Here’s the setting: A manufacturer of a line of computer peripherals asked me to give a talk to its distributors.
The conversation kept coming around to the issue of disintermediation. What happens to the distribution chain in a wired world? This wasn’t experts explaining, or journalists jawing, or pundits pontificating. This was a room full of men and women in charge of medium-sized companies desperate to understand if there was a future in their future.
What was the big answer?
Service, of course. In the past, part of the service they offered was stocking the finished goods for quick delivery. That ended a while ago.
Now, everybody drop-ships. The manufacturer manages the inventory instead of pushing it out into the distribution chain. Distributors still provide installation, programming support, network support and maintenance. They will always be needed on the front lines.
What was the big problem? Pricing. One guy in Chicago posts a discounted price for a specific product and Shazam! the street price has been set. It doesn’t matter that the guy in Chicago doesn’t pay a team of service people to install the product, repair the product, and train the customer. He’s just taking orders and passing them along to the manufacturer for drop-shipment.
The distributor in Duluth has a dilemma. He has based his business on eking out a certain margin. Without it, he’s in a death spiral of price cuts. Commoditization on the web strikes again.
So what’s the solution? Here’s my Big Idea: I’m sounding a knell for the death of margins.
If I need a quart of milk and it’s late and it’s raining and it’s cold, I’m not going all the way to the supermarket where I can get it at the usual price. I’m going to the neighborhood gas station/flower stand/foodmart and pay thirty cents more for the convenience. That store is providing a service.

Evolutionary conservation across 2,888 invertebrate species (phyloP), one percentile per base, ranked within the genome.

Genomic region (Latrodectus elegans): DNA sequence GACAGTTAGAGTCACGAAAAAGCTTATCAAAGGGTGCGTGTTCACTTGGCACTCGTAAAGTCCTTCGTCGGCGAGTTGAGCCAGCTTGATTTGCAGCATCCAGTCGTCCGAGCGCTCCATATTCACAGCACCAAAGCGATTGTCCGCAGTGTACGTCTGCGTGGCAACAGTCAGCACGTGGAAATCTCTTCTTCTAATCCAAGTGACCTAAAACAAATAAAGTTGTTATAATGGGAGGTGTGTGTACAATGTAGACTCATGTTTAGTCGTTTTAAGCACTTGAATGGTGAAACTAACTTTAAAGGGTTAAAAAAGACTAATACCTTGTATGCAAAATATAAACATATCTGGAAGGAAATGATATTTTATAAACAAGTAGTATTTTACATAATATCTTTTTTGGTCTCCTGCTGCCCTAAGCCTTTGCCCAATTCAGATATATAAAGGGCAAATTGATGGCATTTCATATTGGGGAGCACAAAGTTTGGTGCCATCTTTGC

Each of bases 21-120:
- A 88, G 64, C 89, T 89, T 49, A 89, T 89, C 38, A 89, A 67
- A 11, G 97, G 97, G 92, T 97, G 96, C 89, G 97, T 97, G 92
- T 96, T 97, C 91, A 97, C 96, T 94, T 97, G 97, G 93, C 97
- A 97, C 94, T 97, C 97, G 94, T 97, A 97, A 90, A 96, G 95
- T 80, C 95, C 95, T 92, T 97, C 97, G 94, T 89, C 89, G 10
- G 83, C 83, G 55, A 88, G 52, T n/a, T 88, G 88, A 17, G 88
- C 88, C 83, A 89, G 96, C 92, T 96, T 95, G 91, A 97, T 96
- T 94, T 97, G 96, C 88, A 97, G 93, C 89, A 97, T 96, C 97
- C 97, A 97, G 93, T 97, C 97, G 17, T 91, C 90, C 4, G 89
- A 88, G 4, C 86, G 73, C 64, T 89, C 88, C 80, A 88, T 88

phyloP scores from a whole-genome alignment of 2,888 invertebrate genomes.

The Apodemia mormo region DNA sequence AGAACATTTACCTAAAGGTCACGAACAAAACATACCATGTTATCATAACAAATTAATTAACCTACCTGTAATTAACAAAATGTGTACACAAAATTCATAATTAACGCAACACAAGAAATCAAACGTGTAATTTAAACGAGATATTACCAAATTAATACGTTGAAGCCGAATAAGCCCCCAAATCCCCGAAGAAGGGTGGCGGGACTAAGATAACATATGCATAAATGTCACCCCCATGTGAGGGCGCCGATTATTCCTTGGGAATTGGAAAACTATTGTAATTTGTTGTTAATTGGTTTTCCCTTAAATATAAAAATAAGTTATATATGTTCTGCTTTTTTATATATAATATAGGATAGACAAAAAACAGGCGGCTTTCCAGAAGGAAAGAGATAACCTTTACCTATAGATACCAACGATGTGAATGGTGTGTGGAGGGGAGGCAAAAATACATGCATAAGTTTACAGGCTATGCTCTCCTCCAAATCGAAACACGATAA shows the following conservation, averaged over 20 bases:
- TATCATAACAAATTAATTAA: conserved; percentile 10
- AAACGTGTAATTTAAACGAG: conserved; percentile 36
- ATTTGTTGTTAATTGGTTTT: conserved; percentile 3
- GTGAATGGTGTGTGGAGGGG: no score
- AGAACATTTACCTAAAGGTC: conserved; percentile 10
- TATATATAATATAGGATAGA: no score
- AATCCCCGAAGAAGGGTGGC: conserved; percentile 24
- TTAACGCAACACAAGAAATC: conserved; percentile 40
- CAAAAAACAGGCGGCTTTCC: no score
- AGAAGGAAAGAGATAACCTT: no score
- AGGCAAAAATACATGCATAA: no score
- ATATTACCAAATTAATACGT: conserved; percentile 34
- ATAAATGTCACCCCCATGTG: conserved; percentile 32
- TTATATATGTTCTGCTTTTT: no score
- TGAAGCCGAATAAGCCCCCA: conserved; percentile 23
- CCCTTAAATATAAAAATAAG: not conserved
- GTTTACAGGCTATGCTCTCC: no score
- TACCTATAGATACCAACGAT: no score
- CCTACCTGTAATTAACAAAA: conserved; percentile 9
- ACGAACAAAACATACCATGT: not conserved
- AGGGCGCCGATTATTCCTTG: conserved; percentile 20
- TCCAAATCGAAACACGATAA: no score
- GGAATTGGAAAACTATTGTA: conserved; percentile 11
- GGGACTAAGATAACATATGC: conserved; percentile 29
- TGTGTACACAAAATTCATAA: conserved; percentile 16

But if I’m buying several thousand dollars worth of gear to be installed in my company, chances are it’s not an impulse buy. I’ll do research, and I’ll choose from one of various manufacturers and order from one of various vendors.
But what if there were no distribution chain? What if the manufacturer quoted a price — the price– the global price? Then the former distributor gets to focus on what they know best: Service.
The first service on the menu? Consulting. Customers want to know, which one of these products is best for my company? The local service rep is going to steer me toward the product he services. His competition is going to sell me on the models she supports. Selling the product is no longer something you do for the margin, it’s something you do to build your base of service customers.
This breaks the chain of distribution dependency. Instead of the service provider contracting to sell one manufacturer’s products, they are free to choose from whomever offers the best training, the fastest parts delivery, the best factory support, and the largest installed base into which they can sell… services.
The Net takes the price war out of the hands of the dealers and puts it in the hands of the customer. Sites like Compare.net and Ecompare.com are going to pop up in every category. Service companies will no longer be able to subsidize their services with product mark-ups.
Is it the best way to run a distribution chain? Probably not. Is it avoidable? Probably not. But the manufacturer who sees this as an inevitability sooner will have the best shot at coming up with creative new ways to win.